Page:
• The present invention includes devices, systems and methods for collecting, transforming, and delivering skill-based gaming statistics and detailed information to a player. For example, data from hands of poker played by a player are recorded, interpreted based on the game being played, and sent to a centralized server. The data is transformed into relevant poker information and statistics through the use of a logic unit operating consistent with a defined customizable set of rules, which may be called “styles.” The output is delivered to the player either in real time or after a session of playing has finished. The transformation and feedback system would use multiple styles of playing which would open up a great deal of flexibility into how a player would want to be educated, improved or compared with for assessment.
  • In one exemplary embodiment, the invention is a poker data gathering and statistic and information delivery system. The system includes a collection of data, an interpretation of the collection of data, a server which receives the interpreted collection of data, a logic unit which receives the interpreted collection of data from the server and transforms the collection of data, and a delivery channel which sends a transformed set of data to a user, wherein the collection of data is gathered from hands of a skill-based game played by the user, as well as others.
  • In another exemplary embodiment, the invention is a method of creating skill-based game statistics and information. The method includes collecting data from a skill-based game, sending the data to a server, processing the data using a logic unit connected to the server in order to create a relevant statistic, and delivering the relevant useful statistic to a user.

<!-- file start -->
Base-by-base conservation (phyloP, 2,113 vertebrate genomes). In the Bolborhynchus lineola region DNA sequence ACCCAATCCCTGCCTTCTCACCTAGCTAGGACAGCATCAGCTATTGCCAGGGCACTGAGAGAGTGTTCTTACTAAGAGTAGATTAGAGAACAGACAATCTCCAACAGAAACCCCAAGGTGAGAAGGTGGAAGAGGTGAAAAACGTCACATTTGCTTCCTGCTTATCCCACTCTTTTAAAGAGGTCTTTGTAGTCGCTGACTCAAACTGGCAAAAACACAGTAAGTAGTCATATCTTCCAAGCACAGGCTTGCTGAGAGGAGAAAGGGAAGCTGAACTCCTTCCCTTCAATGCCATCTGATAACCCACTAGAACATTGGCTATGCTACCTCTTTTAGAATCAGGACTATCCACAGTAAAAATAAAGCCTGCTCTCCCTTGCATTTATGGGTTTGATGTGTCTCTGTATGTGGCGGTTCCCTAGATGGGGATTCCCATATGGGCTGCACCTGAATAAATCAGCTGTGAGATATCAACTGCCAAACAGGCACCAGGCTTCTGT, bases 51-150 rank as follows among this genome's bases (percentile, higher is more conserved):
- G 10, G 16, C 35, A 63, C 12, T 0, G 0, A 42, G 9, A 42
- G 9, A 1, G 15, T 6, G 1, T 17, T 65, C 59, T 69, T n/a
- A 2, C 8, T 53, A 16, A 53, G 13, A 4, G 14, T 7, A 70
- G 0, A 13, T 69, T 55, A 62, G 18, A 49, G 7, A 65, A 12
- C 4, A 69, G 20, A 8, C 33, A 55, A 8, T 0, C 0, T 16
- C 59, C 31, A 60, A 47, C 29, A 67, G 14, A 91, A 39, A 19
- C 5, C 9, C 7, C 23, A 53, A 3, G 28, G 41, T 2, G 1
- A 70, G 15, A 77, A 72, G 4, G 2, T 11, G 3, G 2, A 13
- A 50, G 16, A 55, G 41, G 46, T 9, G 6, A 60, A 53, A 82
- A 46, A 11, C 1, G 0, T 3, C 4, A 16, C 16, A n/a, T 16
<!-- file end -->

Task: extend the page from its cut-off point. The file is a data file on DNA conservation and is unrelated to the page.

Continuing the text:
• BRIEF DESCRIPTION OF THE DRAWINGS
  • FIG. 1 shows a system overview, according to an exemplary embodiment of the present invention.
  • FIG. 2 shows innovations utilizing a system according to an exemplary embodiment of the present invention.
  • FIG. 3A shows an exemplary embodiment of a method of gathering data inputs.
  • FIG. 3B shows a system flowchart for data collection, according to an exemplary embodiment of the present invention.
  • FIG. 4 shows an RFID poker table used to capture data, according to an exemplary embodiment of the present invention.
  • FIG. 5A shows the initial betting of a hand of Texas Hold 'Em being played on an RFID poker table, according to an exemplary embodiment of the present invention.
  • FIG. 5B shows the “flop” of a hand of Texas Hold 'Em being played on an RFID poker table, according to an exemplary embodiment of the present invention.
  • FIG. 5C shows the “turn” of a hand of Texas Hold 'Em being played on an RFID poker table, according to an exemplary embodiment of the present invention.
  • FIG. 5D shows the “river” of a hand of Texas Hold 'Em being played on an RFID poker table, according to an exemplary embodiment of the present invention.
  • FIG. 6 shows components of alternative systems, such as video tables, video machines and skilled-based slot machines, according to an exemplary embodiment of the present invention.
  • FIG. 7A shows delivery channels of a system, according to an exemplary embodiment of the present invention.
  • FIG. 7B shows a system diagram and flowchart of user feedback and advertisement delivery, according to an exemplary embodiment of the present invention.
  • FIG. 8 shows third party connectivity, according to an exemplary embodiment of the present invention.
  • FIG. 9 shows a system diagram and flowchart of how sponsors and third party content sellers would configure. their messages/content and how the information would be delivered, according to an exemplary embodiment of the present invention.
  • DETAILED DESCRIPTION OF THE INVENTION